DICK TWO TON BAKER
The Music Maker of Chicago
While Mercury records and the Mutual network were national institutions, most people who remember Two Ton Baker these days grew up in Chicago and watched his various television shows as children.
There had been a handful of small, experimental stations in Chicago in the late 1930s and early ’40s, but after World War II, the only commercial station in operation was WBKB, which had started out as W9XBK in 1940 and had the distinction of introducing Burr Tillstrom’s great Kukla, Fran and Ollie to the world in 1947. (For a detailed history of Chicago television see chicagotelevision.com.)
But when WGN-TV/Channel 9 opened for business on April 5, 1948, it became the biggest and most powerful with the patronage of the Chicago Tribune and WGN radio (and its affiliation with the the Mutual network)—and Two Ton Baker was the first person ever to appear on WGN. The station’s premier broadcast was a two-hour all-star variety show that included Baker among many other performers. But, according to Two Ton in his 1972 interview with Chuck Schaden, there actually had been a test program the previous evening in which he was first on the bill of fare.
With his ebullient, infectious personality, Two Ton was a natural for the tube. Among the shows in WGN’s lineup on its first full day of broadcasting, Tuesday the 6th, was “Wonder House,” which featured Two Ton and the marionettes of Art Nelson, son of famed Chicago puppeteer Nicholas Nelson. Primary among Nelson’s cast of creations for the show was “Half-Ton,” a miniature version of Baker himself. A TV Forecast article on May 9, 1948, titled “Wonder House Enthralls Young Televiewers,” described the show:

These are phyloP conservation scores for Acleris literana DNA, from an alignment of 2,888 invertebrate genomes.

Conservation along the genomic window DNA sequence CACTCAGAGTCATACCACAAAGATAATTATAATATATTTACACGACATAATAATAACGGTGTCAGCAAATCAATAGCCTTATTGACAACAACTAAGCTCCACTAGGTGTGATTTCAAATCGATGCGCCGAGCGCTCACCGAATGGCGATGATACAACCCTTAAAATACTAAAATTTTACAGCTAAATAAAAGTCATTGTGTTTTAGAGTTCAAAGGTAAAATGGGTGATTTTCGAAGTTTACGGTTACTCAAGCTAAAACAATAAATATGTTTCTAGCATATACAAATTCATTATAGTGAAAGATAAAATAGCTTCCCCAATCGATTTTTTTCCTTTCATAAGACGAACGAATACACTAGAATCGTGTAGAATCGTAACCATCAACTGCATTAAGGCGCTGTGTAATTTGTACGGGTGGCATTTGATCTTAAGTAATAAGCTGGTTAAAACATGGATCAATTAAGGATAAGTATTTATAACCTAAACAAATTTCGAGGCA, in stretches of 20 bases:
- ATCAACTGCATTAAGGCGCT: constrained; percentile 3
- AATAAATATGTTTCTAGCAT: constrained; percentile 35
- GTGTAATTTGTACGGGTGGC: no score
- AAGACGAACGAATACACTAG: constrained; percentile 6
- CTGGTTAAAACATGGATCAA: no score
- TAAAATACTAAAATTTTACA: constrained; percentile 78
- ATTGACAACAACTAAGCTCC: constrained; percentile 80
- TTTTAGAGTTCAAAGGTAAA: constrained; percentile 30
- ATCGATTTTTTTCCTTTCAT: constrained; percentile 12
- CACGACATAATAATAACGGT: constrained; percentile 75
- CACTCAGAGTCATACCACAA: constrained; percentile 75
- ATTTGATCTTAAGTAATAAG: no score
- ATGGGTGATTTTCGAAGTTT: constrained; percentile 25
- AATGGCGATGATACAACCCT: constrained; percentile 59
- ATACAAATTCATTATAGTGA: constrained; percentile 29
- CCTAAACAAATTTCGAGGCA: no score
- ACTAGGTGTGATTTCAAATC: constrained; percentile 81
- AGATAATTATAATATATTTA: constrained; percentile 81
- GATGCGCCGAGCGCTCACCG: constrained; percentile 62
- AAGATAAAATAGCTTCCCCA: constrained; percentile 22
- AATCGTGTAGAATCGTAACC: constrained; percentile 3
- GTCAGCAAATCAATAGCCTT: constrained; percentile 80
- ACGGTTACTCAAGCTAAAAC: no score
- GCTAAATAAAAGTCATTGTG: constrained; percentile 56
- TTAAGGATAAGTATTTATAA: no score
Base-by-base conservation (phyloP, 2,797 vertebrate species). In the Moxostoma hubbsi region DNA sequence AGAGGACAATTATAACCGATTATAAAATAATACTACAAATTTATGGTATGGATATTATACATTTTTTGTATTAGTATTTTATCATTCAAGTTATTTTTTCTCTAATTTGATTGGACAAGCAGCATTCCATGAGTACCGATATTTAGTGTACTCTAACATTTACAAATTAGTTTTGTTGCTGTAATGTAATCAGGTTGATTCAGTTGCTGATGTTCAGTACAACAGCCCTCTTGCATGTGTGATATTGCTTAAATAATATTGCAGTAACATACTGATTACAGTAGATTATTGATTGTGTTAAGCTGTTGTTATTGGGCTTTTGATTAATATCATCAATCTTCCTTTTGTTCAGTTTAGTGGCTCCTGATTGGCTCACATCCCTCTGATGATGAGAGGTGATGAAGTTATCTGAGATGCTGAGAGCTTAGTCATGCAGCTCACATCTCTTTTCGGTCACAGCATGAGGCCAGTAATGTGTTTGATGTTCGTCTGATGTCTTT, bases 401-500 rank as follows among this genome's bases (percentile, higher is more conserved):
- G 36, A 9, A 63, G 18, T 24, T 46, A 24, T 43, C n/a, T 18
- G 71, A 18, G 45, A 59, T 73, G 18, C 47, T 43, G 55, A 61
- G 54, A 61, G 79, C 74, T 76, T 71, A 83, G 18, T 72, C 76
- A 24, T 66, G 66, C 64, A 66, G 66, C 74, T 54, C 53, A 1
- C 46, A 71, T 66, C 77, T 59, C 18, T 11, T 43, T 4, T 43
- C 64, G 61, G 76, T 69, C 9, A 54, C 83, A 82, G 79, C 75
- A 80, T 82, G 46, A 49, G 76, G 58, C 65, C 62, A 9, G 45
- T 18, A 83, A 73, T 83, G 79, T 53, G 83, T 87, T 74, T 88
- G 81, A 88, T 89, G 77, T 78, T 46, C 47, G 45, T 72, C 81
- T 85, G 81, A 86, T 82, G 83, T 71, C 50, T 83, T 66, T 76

The “Wonder House” contains a number of magic rooms, such as the Puppet Room where Art Nelson’s marionettes and puppets entertain daily, the attic where the daily club meeting takes place, and the living room where Baker pounces on the piano and specializes in novelty numbers. Baker’s hindermate—he could hardly be called a helpmate—is Art Nelson’s newest puppet creation, “Half-Ton,” a small facsimile of his 350 pound prototype. Half-Ton strides the top of Baker’s piano and otherwise heckles the music maker. The Puppet Room features every-other-day installments of children’s stories, the first and present being “The Three Little Pigs.”
“Wonder House” ran every weekday from 5 to 6 pm through July 29. It was described, with a brief film clip, on WGN's 40th anniversary program.
Baker’s biggest kidvid show was “The Happy Pirates,” which began on WBKB-TV/Channel 4 in 1952 and survived a change in ownership and channel number (ABC took control of WBKB in 1953, changing it to Channel 7; since 1968 it has been WLS-TV) to run until 1956, airing daily at noon. He would sing and play on a set designed to resemble an old pirate ship (the Cyclops) that was in such a state of disrepair that it was permanently docked at port. His sidekicks were Bubbles the porpoise (a puppet) and Squawky, a live parrot that supposedly had a filthy vocabulary from serving on a merchant ship in World War II. Luckily, it was a Danish ship, so nobody could understand the bird’s salty sallies.